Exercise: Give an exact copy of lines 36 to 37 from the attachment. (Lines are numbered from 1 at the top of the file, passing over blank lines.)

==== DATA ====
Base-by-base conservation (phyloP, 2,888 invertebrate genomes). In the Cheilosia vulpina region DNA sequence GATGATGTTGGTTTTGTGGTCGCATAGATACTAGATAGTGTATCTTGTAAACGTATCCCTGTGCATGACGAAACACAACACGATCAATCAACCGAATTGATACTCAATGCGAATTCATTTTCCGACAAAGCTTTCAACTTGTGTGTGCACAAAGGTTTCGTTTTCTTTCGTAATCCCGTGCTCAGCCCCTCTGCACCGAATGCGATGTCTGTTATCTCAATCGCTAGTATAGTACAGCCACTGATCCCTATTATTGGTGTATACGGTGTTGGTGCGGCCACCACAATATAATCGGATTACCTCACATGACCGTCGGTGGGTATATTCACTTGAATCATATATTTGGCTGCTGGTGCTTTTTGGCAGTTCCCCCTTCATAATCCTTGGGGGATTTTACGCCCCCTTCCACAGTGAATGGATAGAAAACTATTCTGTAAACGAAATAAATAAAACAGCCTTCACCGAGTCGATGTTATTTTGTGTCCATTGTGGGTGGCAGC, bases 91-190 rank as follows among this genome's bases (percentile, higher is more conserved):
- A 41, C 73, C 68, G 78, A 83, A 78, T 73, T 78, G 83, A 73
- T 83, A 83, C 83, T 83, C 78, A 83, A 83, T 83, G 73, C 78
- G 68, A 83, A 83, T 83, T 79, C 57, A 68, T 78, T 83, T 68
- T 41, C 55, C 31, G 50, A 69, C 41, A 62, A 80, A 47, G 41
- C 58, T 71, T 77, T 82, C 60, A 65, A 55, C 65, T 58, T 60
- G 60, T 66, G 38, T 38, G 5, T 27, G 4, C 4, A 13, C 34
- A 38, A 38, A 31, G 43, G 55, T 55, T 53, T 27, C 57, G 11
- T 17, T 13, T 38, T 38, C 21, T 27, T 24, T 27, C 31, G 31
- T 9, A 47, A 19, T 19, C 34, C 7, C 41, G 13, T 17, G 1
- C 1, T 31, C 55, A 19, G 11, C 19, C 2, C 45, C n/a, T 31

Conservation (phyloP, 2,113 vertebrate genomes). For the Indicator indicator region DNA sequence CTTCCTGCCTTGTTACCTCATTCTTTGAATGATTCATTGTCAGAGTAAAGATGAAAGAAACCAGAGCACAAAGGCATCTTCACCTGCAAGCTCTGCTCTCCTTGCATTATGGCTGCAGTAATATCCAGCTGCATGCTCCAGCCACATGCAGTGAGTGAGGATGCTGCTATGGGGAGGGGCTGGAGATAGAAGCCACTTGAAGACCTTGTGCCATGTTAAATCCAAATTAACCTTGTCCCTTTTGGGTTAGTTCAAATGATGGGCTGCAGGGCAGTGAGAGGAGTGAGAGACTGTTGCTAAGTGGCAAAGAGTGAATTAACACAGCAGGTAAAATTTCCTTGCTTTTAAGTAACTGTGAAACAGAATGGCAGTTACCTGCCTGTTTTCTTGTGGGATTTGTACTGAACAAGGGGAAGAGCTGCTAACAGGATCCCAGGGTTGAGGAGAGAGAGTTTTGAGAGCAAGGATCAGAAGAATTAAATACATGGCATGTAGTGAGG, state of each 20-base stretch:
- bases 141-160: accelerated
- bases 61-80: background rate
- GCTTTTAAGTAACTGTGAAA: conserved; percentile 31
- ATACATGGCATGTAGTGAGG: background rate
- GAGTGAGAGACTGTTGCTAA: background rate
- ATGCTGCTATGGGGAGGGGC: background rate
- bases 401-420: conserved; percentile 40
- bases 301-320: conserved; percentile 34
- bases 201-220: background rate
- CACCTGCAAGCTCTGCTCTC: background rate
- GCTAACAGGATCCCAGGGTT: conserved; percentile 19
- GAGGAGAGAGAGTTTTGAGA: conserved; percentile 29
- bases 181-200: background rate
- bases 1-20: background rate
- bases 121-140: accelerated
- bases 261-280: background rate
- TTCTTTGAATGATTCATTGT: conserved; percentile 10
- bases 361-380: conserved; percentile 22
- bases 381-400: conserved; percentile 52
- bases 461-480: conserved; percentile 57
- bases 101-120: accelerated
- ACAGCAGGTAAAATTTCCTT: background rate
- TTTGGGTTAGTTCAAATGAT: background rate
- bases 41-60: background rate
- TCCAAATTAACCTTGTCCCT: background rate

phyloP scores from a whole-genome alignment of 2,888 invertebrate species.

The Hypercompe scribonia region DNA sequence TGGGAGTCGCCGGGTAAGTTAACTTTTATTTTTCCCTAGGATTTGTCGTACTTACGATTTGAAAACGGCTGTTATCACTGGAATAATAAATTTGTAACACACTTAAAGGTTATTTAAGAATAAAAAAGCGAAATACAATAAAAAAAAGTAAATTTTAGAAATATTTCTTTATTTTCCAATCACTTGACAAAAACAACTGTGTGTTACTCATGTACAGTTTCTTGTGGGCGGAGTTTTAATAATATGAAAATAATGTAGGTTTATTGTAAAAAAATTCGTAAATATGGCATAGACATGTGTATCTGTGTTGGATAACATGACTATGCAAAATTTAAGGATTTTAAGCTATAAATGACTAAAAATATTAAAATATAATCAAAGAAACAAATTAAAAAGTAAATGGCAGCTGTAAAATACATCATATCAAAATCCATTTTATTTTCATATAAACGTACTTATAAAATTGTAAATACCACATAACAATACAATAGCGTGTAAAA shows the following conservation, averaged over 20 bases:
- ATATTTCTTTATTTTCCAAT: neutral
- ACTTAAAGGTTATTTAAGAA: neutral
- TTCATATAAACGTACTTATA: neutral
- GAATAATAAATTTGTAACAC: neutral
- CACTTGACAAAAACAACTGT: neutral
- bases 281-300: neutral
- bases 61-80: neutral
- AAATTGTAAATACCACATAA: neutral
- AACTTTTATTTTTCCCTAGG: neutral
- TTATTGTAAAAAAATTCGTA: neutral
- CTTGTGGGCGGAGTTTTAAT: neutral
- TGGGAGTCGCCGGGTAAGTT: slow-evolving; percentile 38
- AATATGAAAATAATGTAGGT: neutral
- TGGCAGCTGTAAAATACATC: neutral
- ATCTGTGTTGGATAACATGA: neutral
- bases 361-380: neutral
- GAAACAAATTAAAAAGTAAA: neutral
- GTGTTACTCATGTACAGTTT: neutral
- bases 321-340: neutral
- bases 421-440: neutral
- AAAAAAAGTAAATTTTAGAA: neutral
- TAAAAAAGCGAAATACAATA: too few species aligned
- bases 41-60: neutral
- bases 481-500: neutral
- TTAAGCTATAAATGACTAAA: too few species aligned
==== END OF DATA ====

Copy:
- bases 41-60: background rate
- TCCAAATTAACCTTGTCCCT: background rate